NTC opts for flexibility on rail fatigue regs

NTC snubs NSW approach to rail fatigue regulations, proposing flexible system giving operators power to set work and rest hours

By Brad Gardner | February 28, 2012

The National Transport Commission has rejected prescribed fatigue regulations for the rail industry, proposing a flexible approach that gives operators the power to set their own work and rest hours.

In a snub to the current regime in place in NSW, a draft regulatory impact statement on how fatigue should be governed once a single safety regulator begins next year opposes applying fixed conditions nationally.

Unlike other states, the NTC says NSW imposes further limitations on maximum hours of work and minimum periods of rest for train drivers.

Queensland recently took a step toward the NSW system, but the NTC says adopting the scheme nationally means other states and territories will need to jettison their co-regulatory approach – a move the NTC believes is counterproductive.

"In other states and territories, where there are no legislated hours of work, the approach to working time restrictions is solely through the co-regulatory risk management process; rail transport operators document policies and principles behind their rostering practices in their fatigue risk management programs under the oversight of regulators," the RIS says.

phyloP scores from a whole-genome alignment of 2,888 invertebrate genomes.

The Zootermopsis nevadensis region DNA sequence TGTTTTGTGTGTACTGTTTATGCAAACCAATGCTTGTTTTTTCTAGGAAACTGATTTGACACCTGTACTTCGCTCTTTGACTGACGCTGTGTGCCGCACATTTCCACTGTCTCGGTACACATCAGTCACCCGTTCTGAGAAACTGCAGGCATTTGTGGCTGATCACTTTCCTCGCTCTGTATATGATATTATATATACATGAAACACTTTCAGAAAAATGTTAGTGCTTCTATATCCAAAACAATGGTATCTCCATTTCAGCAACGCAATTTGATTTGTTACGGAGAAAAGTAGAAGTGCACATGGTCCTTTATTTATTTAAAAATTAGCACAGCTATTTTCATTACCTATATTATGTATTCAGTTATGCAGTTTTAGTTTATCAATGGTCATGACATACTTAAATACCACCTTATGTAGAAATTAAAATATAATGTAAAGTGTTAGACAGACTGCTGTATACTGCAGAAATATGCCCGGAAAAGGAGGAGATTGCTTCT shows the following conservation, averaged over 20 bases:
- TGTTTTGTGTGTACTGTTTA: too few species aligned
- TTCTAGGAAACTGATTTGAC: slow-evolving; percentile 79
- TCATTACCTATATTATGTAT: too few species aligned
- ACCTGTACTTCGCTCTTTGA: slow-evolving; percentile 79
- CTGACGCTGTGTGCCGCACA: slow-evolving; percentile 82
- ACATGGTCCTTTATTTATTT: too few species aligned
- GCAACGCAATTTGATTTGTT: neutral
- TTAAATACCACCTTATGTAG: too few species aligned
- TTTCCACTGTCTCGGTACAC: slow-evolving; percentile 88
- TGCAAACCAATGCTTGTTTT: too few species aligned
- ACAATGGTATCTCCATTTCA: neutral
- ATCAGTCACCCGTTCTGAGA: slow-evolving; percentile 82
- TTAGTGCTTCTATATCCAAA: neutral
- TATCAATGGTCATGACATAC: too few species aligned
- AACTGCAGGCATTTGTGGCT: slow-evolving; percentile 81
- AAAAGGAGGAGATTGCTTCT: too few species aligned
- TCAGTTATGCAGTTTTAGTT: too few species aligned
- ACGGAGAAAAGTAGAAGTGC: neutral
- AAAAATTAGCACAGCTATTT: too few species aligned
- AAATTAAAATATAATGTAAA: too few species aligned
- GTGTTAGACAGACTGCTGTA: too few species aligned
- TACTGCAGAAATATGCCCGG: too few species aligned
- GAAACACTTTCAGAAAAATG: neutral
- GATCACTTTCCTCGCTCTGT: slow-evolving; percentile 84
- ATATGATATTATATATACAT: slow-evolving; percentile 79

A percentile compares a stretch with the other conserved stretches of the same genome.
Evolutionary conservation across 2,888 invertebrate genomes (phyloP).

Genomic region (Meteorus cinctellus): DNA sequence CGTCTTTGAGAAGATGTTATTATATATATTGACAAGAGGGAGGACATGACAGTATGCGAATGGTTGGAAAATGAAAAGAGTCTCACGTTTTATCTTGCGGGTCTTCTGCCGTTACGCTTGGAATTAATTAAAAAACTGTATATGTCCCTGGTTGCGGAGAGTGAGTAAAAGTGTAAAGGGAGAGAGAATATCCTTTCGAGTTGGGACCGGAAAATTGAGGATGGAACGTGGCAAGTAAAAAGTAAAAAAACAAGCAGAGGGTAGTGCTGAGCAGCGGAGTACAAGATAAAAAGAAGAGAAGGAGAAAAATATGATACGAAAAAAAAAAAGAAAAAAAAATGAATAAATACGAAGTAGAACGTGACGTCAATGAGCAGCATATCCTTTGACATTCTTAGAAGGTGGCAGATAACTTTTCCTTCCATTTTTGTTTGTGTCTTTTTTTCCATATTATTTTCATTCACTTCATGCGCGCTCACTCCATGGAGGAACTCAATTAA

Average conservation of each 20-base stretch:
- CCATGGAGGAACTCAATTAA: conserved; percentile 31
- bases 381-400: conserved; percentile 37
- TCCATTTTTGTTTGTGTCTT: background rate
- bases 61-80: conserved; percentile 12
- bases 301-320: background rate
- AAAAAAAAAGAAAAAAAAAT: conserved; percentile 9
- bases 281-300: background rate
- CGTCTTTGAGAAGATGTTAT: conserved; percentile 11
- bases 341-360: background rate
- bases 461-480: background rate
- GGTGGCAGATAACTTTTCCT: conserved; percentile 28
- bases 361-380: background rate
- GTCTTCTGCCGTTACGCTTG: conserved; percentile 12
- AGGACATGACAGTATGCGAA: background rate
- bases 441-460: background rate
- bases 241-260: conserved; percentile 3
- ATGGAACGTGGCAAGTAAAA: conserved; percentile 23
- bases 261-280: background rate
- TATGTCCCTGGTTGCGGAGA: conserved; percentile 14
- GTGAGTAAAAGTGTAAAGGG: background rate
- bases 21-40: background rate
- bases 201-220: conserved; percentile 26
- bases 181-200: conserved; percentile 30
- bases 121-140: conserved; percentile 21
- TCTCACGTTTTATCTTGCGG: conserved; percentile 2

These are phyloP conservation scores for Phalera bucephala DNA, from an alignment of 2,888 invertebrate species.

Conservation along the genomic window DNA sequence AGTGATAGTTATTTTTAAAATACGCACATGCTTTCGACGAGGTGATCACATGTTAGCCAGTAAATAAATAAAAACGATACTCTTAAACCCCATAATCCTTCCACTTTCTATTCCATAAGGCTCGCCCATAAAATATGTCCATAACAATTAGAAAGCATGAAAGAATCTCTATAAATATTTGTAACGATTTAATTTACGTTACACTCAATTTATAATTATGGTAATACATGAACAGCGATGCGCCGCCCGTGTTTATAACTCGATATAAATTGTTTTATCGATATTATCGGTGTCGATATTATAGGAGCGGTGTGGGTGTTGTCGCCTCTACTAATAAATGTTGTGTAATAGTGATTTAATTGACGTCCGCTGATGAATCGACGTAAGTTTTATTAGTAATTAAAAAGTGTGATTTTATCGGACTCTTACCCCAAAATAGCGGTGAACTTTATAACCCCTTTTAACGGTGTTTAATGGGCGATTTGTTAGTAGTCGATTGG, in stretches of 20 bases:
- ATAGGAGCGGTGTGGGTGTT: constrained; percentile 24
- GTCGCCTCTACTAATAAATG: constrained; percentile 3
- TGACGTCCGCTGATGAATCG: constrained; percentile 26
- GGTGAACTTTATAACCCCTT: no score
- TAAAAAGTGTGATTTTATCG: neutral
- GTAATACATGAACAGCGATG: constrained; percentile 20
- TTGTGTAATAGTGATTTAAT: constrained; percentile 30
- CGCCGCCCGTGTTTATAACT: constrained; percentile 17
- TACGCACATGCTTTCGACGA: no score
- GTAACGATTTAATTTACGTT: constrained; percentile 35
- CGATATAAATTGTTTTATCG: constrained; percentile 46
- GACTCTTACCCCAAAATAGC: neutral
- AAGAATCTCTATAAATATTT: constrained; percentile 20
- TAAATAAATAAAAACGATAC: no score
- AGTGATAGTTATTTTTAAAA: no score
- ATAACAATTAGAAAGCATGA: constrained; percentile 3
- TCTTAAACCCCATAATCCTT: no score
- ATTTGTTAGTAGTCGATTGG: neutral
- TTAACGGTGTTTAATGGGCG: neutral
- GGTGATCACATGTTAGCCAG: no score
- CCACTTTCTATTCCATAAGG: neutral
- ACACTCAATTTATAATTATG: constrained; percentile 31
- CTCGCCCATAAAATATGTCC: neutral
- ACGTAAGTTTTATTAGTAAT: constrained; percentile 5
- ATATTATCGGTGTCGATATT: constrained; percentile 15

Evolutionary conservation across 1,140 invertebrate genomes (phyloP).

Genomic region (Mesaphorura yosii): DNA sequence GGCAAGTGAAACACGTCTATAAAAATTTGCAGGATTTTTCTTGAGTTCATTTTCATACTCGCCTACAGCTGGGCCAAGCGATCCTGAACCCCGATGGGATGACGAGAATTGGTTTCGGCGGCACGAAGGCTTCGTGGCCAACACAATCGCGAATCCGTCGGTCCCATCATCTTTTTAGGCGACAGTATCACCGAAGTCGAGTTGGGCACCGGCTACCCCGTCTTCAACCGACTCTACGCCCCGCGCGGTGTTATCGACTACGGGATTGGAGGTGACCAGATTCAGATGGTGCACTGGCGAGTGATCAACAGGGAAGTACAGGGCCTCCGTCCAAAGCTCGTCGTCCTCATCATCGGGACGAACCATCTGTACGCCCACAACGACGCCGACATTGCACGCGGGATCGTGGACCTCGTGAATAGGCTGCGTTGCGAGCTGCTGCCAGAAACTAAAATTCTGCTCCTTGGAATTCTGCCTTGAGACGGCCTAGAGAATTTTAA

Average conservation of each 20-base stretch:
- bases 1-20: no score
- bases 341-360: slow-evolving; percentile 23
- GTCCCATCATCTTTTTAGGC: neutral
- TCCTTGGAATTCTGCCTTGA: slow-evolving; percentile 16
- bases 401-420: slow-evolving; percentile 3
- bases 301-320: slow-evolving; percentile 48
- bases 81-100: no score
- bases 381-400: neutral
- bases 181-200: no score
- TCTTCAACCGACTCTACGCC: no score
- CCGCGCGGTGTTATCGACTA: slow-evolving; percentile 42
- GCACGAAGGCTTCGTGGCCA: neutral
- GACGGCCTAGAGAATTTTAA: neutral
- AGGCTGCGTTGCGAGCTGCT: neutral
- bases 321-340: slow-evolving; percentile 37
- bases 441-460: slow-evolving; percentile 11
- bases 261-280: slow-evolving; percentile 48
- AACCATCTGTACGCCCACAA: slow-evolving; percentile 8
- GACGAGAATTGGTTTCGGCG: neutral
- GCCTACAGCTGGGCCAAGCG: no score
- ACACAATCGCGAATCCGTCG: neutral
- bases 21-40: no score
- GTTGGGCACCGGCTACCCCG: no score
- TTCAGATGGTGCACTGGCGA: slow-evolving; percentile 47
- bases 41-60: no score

"Given the strong safety record in existing Australian rail operational practices, NTC is unable to make a significant case for change. This conclusion points to an outcome [to]…not introduce any additional mandatory, or quasi-mandatory, limitations around hours of work or rest."

The paper lists four possible approaches to regulating fatigue under national regulations, and the NTC suggests a performance-based approach.

"The option allows operators to establish hours of work and rest through the risk-based approach, subject to consultative provisions and regulatory oversight," it says.

It says a non-prescriptive approach meets the objective of a national rail safety regulator to streamline the regulatory and compliance burden on operators.

"Additionally, it does not prevent operators from considering all factors affecting the safety of operations and taking a more holistic approach to reducing safety risks," the NTC says.

"Prescriptive limits may also shift focus away from risk management as the limits become ‘safe’ rostering targets and acceptable practice sanctioned by government, without due regard to the risk environment."

The NTC says the diversity of rail operations makes it difficult to establish a single set of restrictions to apply in all circumstances.

Alternative options listed in the RIS include applying the NSW model nationally and a framework to help operators introduce measures to offset the risk of longer work hours and decreasing rest periods.

The framework, if adopted, will specify the outer limits for work hours and the minimum periods of rest during and between shifts.

The RIS also lists as an option a risk-based approach that includes categorising different classes of workers based on the impact of working while fatigued.

A single rail safety regulator was agreed to in 2009 to replace the existing seven safety regulators currently in place. It is due to be begin in January 2013.

"Complying with multiple fatigue management regulations can be costly and confusing for the rail industry, particularly interstate operators," NTC CEO Nick Dimopoulos says.

"Introduction of agreed national fatigue requirements will lead to a safer, more efficient and more competitive rail industry."

A series of consultation forums has been scheduled across Australia during March to seek feedback on the RIS before a final document is sent to transport ministers for approval in May.

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